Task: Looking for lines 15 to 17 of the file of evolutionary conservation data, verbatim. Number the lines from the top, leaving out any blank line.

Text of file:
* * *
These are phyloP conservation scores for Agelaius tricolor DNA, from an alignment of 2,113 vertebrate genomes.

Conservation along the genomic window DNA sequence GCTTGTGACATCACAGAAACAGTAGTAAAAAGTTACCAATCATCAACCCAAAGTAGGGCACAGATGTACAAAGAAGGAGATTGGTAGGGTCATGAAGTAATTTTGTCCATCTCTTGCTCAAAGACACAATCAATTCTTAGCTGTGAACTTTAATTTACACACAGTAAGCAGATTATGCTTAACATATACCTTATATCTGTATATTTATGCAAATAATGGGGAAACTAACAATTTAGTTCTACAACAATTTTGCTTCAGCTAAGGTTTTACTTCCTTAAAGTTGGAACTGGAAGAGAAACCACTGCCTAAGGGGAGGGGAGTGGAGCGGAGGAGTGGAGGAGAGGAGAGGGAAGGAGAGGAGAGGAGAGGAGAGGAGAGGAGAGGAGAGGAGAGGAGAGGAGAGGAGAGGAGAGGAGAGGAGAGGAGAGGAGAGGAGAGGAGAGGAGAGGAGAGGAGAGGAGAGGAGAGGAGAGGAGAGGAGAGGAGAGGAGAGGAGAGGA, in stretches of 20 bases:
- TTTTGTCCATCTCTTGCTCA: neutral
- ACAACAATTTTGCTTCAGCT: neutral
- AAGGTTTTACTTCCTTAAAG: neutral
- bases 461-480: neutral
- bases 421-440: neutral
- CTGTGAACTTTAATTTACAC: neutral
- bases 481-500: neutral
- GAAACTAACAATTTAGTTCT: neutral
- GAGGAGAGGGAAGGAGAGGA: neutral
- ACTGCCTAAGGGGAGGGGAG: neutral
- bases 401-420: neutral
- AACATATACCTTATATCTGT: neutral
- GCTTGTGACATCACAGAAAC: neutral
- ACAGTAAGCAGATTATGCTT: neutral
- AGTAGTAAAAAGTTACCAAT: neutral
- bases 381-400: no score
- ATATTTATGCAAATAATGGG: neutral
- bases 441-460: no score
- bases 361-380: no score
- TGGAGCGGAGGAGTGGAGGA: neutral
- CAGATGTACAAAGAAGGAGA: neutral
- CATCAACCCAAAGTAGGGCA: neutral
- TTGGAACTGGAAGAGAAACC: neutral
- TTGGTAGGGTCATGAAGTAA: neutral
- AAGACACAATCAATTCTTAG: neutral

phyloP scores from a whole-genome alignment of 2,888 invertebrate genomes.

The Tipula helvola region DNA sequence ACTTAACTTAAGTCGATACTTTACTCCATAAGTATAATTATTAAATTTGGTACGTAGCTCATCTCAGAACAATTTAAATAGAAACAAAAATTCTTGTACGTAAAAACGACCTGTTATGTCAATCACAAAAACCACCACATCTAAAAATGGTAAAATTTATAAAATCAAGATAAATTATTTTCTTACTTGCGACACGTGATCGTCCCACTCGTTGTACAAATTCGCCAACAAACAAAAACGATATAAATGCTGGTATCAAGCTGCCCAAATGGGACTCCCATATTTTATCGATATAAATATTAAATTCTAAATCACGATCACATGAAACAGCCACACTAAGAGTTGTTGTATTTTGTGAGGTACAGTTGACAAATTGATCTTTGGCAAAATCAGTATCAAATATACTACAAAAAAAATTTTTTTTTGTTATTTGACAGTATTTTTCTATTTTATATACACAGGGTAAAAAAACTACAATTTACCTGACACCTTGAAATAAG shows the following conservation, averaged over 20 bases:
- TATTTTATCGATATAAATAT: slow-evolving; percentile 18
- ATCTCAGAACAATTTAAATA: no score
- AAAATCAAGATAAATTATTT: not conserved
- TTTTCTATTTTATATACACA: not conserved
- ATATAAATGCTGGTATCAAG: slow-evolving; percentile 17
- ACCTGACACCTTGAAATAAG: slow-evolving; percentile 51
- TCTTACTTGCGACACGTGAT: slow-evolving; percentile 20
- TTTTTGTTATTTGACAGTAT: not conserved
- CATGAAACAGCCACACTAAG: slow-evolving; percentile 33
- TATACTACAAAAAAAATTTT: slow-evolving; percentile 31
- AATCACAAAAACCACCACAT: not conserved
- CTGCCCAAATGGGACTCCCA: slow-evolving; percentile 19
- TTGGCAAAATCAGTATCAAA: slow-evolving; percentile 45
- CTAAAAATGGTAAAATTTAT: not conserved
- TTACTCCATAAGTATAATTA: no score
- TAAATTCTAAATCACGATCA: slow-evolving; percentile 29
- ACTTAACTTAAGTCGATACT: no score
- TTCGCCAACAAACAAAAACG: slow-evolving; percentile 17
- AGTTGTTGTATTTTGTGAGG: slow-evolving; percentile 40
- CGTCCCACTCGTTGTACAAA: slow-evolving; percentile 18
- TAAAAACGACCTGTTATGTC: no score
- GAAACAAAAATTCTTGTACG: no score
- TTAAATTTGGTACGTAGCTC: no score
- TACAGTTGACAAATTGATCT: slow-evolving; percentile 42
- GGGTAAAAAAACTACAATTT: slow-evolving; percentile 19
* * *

- GCTTGTGACATCACAGAAAC: neutral
- ACAGTAAGCAGATTATGCTT: neutral
- AGTAGTAAAAAGTTACCAAT: neutral